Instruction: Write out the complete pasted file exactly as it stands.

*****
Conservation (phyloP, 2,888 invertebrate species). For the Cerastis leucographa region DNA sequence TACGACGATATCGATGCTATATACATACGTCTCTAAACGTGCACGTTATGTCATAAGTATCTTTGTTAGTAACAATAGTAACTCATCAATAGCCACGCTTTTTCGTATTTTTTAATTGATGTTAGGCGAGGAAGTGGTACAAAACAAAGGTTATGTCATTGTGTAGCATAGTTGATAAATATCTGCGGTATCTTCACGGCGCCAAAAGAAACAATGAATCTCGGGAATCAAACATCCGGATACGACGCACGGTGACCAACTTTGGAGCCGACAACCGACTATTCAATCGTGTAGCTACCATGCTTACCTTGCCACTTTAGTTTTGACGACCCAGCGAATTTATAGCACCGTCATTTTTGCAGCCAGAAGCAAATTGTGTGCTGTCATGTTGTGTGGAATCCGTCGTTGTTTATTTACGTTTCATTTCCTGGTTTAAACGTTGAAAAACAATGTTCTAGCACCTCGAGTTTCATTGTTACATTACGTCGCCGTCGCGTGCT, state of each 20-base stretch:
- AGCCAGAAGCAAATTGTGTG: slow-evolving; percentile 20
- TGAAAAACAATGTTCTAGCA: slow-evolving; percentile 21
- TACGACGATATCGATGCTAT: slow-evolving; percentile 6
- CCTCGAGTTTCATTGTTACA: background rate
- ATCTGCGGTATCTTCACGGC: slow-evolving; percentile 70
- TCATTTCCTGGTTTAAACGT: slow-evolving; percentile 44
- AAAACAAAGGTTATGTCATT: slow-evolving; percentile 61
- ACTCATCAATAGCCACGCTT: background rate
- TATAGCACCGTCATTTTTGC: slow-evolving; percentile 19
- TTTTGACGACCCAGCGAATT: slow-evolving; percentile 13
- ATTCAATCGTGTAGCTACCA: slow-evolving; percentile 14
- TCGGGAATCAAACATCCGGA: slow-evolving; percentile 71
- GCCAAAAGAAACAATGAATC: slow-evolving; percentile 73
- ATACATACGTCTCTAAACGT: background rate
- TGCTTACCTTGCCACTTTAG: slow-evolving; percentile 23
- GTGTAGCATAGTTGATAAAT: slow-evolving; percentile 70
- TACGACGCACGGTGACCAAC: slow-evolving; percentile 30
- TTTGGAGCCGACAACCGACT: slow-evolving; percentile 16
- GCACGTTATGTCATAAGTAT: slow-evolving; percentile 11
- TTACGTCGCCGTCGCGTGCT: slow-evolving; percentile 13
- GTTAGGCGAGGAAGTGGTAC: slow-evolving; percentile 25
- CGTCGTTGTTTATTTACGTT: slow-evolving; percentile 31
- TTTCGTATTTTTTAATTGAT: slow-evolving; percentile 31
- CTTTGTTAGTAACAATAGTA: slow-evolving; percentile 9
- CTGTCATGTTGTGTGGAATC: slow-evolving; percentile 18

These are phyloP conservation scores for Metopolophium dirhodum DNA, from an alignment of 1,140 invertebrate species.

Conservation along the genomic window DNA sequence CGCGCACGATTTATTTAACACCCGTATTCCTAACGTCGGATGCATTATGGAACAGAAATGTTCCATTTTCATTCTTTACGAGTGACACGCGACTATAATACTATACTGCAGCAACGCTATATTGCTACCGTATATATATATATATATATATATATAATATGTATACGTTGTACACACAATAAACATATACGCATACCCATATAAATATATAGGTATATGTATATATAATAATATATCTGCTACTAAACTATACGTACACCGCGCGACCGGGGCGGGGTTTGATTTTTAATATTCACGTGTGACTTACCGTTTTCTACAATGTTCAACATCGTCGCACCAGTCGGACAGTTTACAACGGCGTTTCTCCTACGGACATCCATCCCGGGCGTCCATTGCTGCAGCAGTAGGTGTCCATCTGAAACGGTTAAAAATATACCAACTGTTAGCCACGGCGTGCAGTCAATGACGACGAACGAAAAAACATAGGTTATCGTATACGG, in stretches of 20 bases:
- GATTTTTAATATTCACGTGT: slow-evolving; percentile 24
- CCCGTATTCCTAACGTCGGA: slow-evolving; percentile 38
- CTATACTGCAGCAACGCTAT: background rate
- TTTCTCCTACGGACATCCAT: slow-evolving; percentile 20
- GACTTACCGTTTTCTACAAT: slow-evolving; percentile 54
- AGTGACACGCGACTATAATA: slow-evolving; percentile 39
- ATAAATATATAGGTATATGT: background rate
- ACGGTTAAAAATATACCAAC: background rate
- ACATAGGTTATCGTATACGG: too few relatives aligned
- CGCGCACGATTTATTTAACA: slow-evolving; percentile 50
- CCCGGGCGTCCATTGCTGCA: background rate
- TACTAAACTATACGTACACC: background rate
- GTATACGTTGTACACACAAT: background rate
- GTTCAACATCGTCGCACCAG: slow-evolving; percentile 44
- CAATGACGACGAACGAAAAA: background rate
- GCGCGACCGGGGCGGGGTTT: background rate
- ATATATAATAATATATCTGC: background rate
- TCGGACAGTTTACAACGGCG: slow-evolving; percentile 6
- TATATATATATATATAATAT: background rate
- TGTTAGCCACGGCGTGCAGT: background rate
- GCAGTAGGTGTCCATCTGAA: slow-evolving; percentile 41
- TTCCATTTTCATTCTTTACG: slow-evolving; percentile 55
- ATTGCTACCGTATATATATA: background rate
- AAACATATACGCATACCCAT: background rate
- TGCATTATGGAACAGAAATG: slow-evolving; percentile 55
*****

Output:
Conservation (phyloP, 2,888 invertebrate species). For the Cerastis leucographa region DNA sequence TACGACGATATCGATGCTATATACATACGTCTCTAAACGTGCACGTTATGTCATAAGTATCTTTGTTAGTAACAATAGTAACTCATCAATAGCCACGCTTTTTCGTATTTTTTAATTGATGTTAGGCGAGGAAGTGGTACAAAACAAAGGTTATGTCATTGTGTAGCATAGTTGATAAATATCTGCGGTATCTTCACGGCGCCAAAAGAAACAATGAATCTCGGGAATCAAACATCCGGATACGACGCACGGTGACCAACTTTGGAGCCGACAACCGACTATTCAATCGTGTAGCTACCATGCTTACCTTGCCACTTTAGTTTTGACGACCCAGCGAATTTATAGCACCGTCATTTTTGCAGCCAGAAGCAAATTGTGTGCTGTCATGTTGTGTGGAATCCGTCGTTGTTTATTTACGTTTCATTTCCTGGTTTAAACGTTGAAAAACAATGTTCTAGCACCTCGAGTTTCATTGTTACATTACGTCGCCGTCGCGTGCT, state of each 20-base stretch:
- AGCCAGAAGCAAATTGTGTG: slow-evolving; percentile 20
- TGAAAAACAATGTTCTAGCA: slow-evolving; percentile 21
- TACGACGATATCGATGCTAT: slow-evolving; percentile 6
- CCTCGAGTTTCATTGTTACA: background rate
- ATCTGCGGTATCTTCACGGC: slow-evolving; percentile 70
- TCATTTCCTGGTTTAAACGT: slow-evolving; percentile 44
- AAAACAAAGGTTATGTCATT: slow-evolving; percentile 61
- ACTCATCAATAGCCACGCTT: background rate
- TATAGCACCGTCATTTTTGC: slow-evolving; percentile 19
- TTTTGACGACCCAGCGAATT: slow-evolving; percentile 13
- ATTCAATCGTGTAGCTACCA: slow-evolving; percentile 14
- TCGGGAATCAAACATCCGGA: slow-evolving; percentile 71
- GCCAAAAGAAACAATGAATC: slow-evolving; percentile 73
- ATACATACGTCTCTAAACGT: background rate
- TGCTTACCTTGCCACTTTAG: slow-evolving; percentile 23
- GTGTAGCATAGTTGATAAAT: slow-evolving; percentile 70
- TACGACGCACGGTGACCAAC: slow-evolving; percentile 30
- TTTGGAGCCGACAACCGACT: slow-evolving; percentile 16
- GCACGTTATGTCATAAGTAT: slow-evolving; percentile 11
- TTACGTCGCCGTCGCGTGCT: slow-evolving; percentile 13
- GTTAGGCGAGGAAGTGGTAC: slow-evolving; percentile 25
- CGTCGTTGTTTATTTACGTT: slow-evolving; percentile 31
- TTTCGTATTTTTTAATTGAT: slow-evolving; percentile 31
- CTTTGTTAGTAACAATAGTA: slow-evolving; percentile 9
- CTGTCATGTTGTGTGGAATC: slow-evolving; percentile 18

These are phyloP conservation scores for Metopolophium dirhodum DNA, from an alignment of 1,140 invertebrate species.

Conservation along the genomic window DNA sequence CGCGCACGATTTATTTAACACCCGTATTCCTAACGTCGGATGCATTATGGAACAGAAATGTTCCATTTTCATTCTTTACGAGTGACACGCGACTATAATACTATACTGCAGCAACGCTATATTGCTACCGTATATATATATATATATATATATATAATATGTATACGTTGTACACACAATAAACATATACGCATACCCATATAAATATATAGGTATATGTATATATAATAATATATCTGCTACTAAACTATACGTACACCGCGCGACCGGGGCGGGGTTTGATTTTTAATATTCACGTGTGACTTACCGTTTTCTACAATGTTCAACATCGTCGCACCAGTCGGACAGTTTACAACGGCGTTTCTCCTACGGACATCCATCCCGGGCGTCCATTGCTGCAGCAGTAGGTGTCCATCTGAAACGGTTAAAAATATACCAACTGTTAGCCACGGCGTGCAGTCAATGACGACGAACGAAAAAACATAGGTTATCGTATACGG, in stretches of 20 bases:
- GATTTTTAATATTCACGTGT: slow-evolving; percentile 24
- CCCGTATTCCTAACGTCGGA: slow-evolving; percentile 38
- CTATACTGCAGCAACGCTAT: background rate
- TTTCTCCTACGGACATCCAT: slow-evolving; percentile 20
- GACTTACCGTTTTCTACAAT: slow-evolving; percentile 54
- AGTGACACGCGACTATAATA: slow-evolving; percentile 39
- ATAAATATATAGGTATATGT: background rate
- ACGGTTAAAAATATACCAAC: background rate
- ACATAGGTTATCGTATACGG: too few relatives aligned
- CGCGCACGATTTATTTAACA: slow-evolving; percentile 50
- CCCGGGCGTCCATTGCTGCA: background rate
- TACTAAACTATACGTACACC: background rate
- GTATACGTTGTACACACAAT: background rate
- GTTCAACATCGTCGCACCAG: slow-evolving; percentile 44
- CAATGACGACGAACGAAAAA: background rate
- GCGCGACCGGGGCGGGGTTT: background rate
- ATATATAATAATATATCTGC: background rate
- TCGGACAGTTTACAACGGCG: slow-evolving; percentile 6
- TATATATATATATATAATAT: background rate
- TGTTAGCCACGGCGTGCAGT: background rate
- GCAGTAGGTGTCCATCTGAA: slow-evolving; percentile 41
- TTCCATTTTCATTCTTTACG: slow-evolving; percentile 55
- ATTGCTACCGTATATATATA: background rate
- AAACATATACGCATACCCAT: background rate
- TGCATTATGGAACAGAAATG: slow-evolving; percentile 55